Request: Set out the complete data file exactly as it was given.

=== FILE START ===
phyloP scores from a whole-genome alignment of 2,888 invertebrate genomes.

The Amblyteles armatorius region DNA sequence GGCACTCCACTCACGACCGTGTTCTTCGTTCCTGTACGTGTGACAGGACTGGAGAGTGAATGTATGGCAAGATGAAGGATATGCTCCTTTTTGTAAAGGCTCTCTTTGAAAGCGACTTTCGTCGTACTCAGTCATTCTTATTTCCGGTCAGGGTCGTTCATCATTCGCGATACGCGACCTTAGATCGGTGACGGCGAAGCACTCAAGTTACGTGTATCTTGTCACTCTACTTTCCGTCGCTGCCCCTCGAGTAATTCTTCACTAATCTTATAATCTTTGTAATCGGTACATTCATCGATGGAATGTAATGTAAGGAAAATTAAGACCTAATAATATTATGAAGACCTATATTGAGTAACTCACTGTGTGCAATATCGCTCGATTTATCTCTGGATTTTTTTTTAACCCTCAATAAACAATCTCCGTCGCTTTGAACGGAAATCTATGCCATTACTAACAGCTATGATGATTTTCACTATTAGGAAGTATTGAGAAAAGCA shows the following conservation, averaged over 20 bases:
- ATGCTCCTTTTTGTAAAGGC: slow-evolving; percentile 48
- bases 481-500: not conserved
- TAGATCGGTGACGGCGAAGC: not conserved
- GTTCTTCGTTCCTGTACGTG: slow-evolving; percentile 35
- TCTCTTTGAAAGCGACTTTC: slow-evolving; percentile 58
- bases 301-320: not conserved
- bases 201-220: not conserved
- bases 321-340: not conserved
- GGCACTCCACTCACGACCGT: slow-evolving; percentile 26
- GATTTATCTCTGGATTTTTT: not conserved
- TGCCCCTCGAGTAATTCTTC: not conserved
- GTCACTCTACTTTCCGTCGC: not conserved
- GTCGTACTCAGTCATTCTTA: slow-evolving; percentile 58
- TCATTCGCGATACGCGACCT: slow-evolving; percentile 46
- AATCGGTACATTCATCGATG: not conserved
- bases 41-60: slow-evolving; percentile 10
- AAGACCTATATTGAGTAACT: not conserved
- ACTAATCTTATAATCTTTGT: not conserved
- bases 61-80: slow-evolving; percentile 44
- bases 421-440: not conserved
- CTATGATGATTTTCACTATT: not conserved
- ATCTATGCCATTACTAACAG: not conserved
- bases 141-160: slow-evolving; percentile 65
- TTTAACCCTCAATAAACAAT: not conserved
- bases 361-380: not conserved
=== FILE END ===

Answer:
phyloP scores from a whole-genome alignment of 2,888 invertebrate genomes.

The Amblyteles armatorius region DNA sequence GGCACTCCACTCACGACCGTGTTCTTCGTTCCTGTACGTGTGACAGGACTGGAGAGTGAATGTATGGCAAGATGAAGGATATGCTCCTTTTTGTAAAGGCTCTCTTTGAAAGCGACTTTCGTCGTACTCAGTCATTCTTATTTCCGGTCAGGGTCGTTCATCATTCGCGATACGCGACCTTAGATCGGTGACGGCGAAGCACTCAAGTTACGTGTATCTTGTCACTCTACTTTCCGTCGCTGCCCCTCGAGTAATTCTTCACTAATCTTATAATCTTTGTAATCGGTACATTCATCGATGGAATGTAATGTAAGGAAAATTAAGACCTAATAATATTATGAAGACCTATATTGAGTAACTCACTGTGTGCAATATCGCTCGATTTATCTCTGGATTTTTTTTTAACCCTCAATAAACAATCTCCGTCGCTTTGAACGGAAATCTATGCCATTACTAACAGCTATGATGATTTTCACTATTAGGAAGTATTGAGAAAAGCA shows the following conservation, averaged over 20 bases:
- ATGCTCCTTTTTGTAAAGGC: slow-evolving; percentile 48
- bases 481-500: not conserved
- TAGATCGGTGACGGCGAAGC: not conserved
- GTTCTTCGTTCCTGTACGTG: slow-evolving; percentile 35
- TCTCTTTGAAAGCGACTTTC: slow-evolving; percentile 58
- bases 301-320: not conserved
- bases 201-220: not conserved
- bases 321-340: not conserved
- GGCACTCCACTCACGACCGT: slow-evolving; percentile 26
- GATTTATCTCTGGATTTTTT: not conserved
- TGCCCCTCGAGTAATTCTTC: not conserved
- GTCACTCTACTTTCCGTCGC: not conserved
- GTCGTACTCAGTCATTCTTA: slow-evolving; percentile 58
- TCATTCGCGATACGCGACCT: slow-evolving; percentile 46
- AATCGGTACATTCATCGATG: not conserved
- bases 41-60: slow-evolving; percentile 10
- AAGACCTATATTGAGTAACT: not conserved
- ACTAATCTTATAATCTTTGT: not conserved
- bases 61-80: slow-evolving; percentile 44
- bases 421-440: not conserved
- CTATGATGATTTTCACTATT: not conserved
- ATCTATGCCATTACTAACAG: not conserved
- bases 141-160: slow-evolving; percentile 65
- TTTAACCCTCAATAAACAAT: not conserved
- bases 361-380: not conserved